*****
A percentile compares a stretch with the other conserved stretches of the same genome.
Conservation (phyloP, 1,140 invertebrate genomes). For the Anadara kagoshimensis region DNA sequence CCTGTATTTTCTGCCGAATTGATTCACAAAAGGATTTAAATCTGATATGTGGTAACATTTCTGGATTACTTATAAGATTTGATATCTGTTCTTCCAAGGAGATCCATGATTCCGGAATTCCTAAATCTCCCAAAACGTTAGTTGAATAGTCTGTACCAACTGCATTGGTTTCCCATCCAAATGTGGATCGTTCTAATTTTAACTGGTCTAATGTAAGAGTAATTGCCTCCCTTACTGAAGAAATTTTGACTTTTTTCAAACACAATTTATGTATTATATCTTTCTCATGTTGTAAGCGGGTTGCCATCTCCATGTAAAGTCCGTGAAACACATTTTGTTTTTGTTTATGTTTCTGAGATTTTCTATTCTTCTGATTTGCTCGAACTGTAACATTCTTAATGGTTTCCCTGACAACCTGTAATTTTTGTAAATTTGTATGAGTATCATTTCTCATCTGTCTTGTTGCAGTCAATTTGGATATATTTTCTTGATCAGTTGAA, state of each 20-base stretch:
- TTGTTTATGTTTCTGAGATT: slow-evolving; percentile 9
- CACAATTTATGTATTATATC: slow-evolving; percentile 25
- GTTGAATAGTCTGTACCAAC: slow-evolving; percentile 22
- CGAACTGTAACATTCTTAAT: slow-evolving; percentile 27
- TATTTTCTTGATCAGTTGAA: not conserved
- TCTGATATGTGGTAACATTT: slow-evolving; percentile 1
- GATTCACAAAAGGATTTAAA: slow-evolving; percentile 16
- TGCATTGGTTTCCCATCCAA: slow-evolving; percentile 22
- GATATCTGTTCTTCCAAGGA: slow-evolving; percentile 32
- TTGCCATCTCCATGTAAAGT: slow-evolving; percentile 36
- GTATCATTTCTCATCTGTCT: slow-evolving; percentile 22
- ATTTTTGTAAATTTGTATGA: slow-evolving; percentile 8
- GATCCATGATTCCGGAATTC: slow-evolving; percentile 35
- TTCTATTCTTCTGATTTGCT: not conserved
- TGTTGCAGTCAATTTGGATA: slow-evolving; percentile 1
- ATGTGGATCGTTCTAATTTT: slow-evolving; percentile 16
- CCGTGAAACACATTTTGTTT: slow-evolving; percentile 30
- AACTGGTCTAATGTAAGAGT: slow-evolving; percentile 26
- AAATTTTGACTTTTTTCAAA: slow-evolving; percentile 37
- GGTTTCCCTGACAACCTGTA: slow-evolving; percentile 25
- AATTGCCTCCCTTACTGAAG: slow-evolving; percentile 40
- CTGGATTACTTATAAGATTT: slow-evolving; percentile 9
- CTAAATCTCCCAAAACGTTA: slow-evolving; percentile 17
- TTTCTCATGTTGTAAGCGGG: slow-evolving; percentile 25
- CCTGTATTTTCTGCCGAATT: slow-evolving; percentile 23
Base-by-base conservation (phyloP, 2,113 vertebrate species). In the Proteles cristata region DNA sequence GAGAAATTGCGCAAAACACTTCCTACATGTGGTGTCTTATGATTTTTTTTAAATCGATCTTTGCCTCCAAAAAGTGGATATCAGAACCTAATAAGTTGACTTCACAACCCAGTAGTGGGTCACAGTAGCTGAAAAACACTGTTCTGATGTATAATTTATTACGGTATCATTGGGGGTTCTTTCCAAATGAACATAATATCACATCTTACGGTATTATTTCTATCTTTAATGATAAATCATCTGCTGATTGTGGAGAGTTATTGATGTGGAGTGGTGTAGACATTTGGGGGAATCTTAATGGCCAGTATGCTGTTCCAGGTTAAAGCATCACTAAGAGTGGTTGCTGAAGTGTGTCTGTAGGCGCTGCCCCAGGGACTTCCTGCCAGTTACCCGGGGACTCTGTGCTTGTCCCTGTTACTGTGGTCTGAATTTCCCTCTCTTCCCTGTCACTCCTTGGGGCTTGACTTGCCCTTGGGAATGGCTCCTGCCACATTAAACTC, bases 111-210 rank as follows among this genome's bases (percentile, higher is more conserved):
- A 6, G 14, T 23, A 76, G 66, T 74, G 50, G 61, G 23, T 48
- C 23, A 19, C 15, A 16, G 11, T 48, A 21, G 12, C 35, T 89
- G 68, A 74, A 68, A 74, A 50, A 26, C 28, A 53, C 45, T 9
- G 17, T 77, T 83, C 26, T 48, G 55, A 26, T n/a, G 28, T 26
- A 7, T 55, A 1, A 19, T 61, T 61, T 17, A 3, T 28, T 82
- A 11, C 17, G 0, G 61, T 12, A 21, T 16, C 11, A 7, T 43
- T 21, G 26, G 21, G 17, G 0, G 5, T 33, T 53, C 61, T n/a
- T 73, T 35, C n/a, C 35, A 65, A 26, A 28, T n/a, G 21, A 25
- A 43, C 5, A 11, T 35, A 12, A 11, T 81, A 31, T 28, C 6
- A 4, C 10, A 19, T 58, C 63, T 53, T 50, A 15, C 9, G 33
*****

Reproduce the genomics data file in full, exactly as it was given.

A percentile compares a stretch with the other conserved stretches of the same genome.
Conservation (phyloP, 1,140 invertebrate genomes). For the Anadara kagoshimensis region DNA sequence CCTGTATTTTCTGCCGAATTGATTCACAAAAGGATTTAAATCTGATATGTGGTAACATTTCTGGATTACTTATAAGATTTGATATCTGTTCTTCCAAGGAGATCCATGATTCCGGAATTCCTAAATCTCCCAAAACGTTAGTTGAATAGTCTGTACCAACTGCATTGGTTTCCCATCCAAATGTGGATCGTTCTAATTTTAACTGGTCTAATGTAAGAGTAATTGCCTCCCTTACTGAAGAAATTTTGACTTTTTTCAAACACAATTTATGTATTATATCTTTCTCATGTTGTAAGCGGGTTGCCATCTCCATGTAAAGTCCGTGAAACACATTTTGTTTTTGTTTATGTTTCTGAGATTTTCTATTCTTCTGATTTGCTCGAACTGTAACATTCTTAATGGTTTCCCTGACAACCTGTAATTTTTGTAAATTTGTATGAGTATCATTTCTCATCTGTCTTGTTGCAGTCAATTTGGATATATTTTCTTGATCAGTTGAA, state of each 20-base stretch:
- TTGTTTATGTTTCTGAGATT: slow-evolving; percentile 9
- CACAATTTATGTATTATATC: slow-evolving; percentile 25
- GTTGAATAGTCTGTACCAAC: slow-evolving; percentile 22
- CGAACTGTAACATTCTTAAT: slow-evolving; percentile 27
- TATTTTCTTGATCAGTTGAA: not conserved
- TCTGATATGTGGTAACATTT: slow-evolving; percentile 1
- GATTCACAAAAGGATTTAAA: slow-evolving; percentile 16
- TGCATTGGTTTCCCATCCAA: slow-evolving; percentile 22
- GATATCTGTTCTTCCAAGGA: slow-evolving; percentile 32
- TTGCCATCTCCATGTAAAGT: slow-evolving; percentile 36
- GTATCATTTCTCATCTGTCT: slow-evolving; percentile 22
- ATTTTTGTAAATTTGTATGA: slow-evolving; percentile 8
- GATCCATGATTCCGGAATTC: slow-evolving; percentile 35
- TTCTATTCTTCTGATTTGCT: not conserved
- TGTTGCAGTCAATTTGGATA: slow-evolving; percentile 1
- ATGTGGATCGTTCTAATTTT: slow-evolving; percentile 16
- CCGTGAAACACATTTTGTTT: slow-evolving; percentile 30
- AACTGGTCTAATGTAAGAGT: slow-evolving; percentile 26
- AAATTTTGACTTTTTTCAAA: slow-evolving; percentile 37
- GGTTTCCCTGACAACCTGTA: slow-evolving; percentile 25
- AATTGCCTCCCTTACTGAAG: slow-evolving; percentile 40
- CTGGATTACTTATAAGATTT: slow-evolving; percentile 9
- CTAAATCTCCCAAAACGTTA: slow-evolving; percentile 17
- TTTCTCATGTTGTAAGCGGG: slow-evolving; percentile 25
- CCTGTATTTTCTGCCGAATT: slow-evolving; percentile 23
Base-by-base conservation (phyloP, 2,113 vertebrate species). In the Proteles cristata region DNA sequence GAGAAATTGCGCAAAACACTTCCTACATGTGGTGTCTTATGATTTTTTTTAAATCGATCTTTGCCTCCAAAAAGTGGATATCAGAACCTAATAAGTTGACTTCACAACCCAGTAGTGGGTCACAGTAGCTGAAAAACACTGTTCTGATGTATAATTTATTACGGTATCATTGGGGGTTCTTTCCAAATGAACATAATATCACATCTTACGGTATTATTTCTATCTTTAATGATAAATCATCTGCTGATTGTGGAGAGTTATTGATGTGGAGTGGTGTAGACATTTGGGGGAATCTTAATGGCCAGTATGCTGTTCCAGGTTAAAGCATCACTAAGAGTGGTTGCTGAAGTGTGTCTGTAGGCGCTGCCCCAGGGACTTCCTGCCAGTTACCCGGGGACTCTGTGCTTGTCCCTGTTACTGTGGTCTGAATTTCCCTCTCTTCCCTGTCACTCCTTGGGGCTTGACTTGCCCTTGGGAATGGCTCCTGCCACATTAAACTC, bases 111-210 rank as follows among this genome's bases (percentile, higher is more conserved):
- A 6, G 14, T 23, A 76, G 66, T 74, G 50, G 61, G 23, T 48
- C 23, A 19, C 15, A 16, G 11, T 48, A 21, G 12, C 35, T 89
- G 68, A 74, A 68, A 74, A 50, A 26, C 28, A 53, C 45, T 9
- G 17, T 77, T 83, C 26, T 48, G 55, A 26, T n/a, G 28, T 26
- A 7, T 55, A 1, A 19, T 61, T 61, T 17, A 3, T 28, T 82
- A 11, C 17, G 0, G 61, T 12, A 21, T 16, C 11, A 7, T 43
- T 21, G 26, G 21, G 17, G 0, G 5, T 33, T 53, C 61, T n/a
- T 73, T 35, C n/a, C 35, A 65, A 26, A 28, T n/a, G 21, A 25
- A 43, C 5, A 11, T 35, A 12, A 11, T 81, A 31, T 28, C 6
- A 4, C 10, A 19, T 58, C 63, T 53, T 50, A 15, C 9, G 33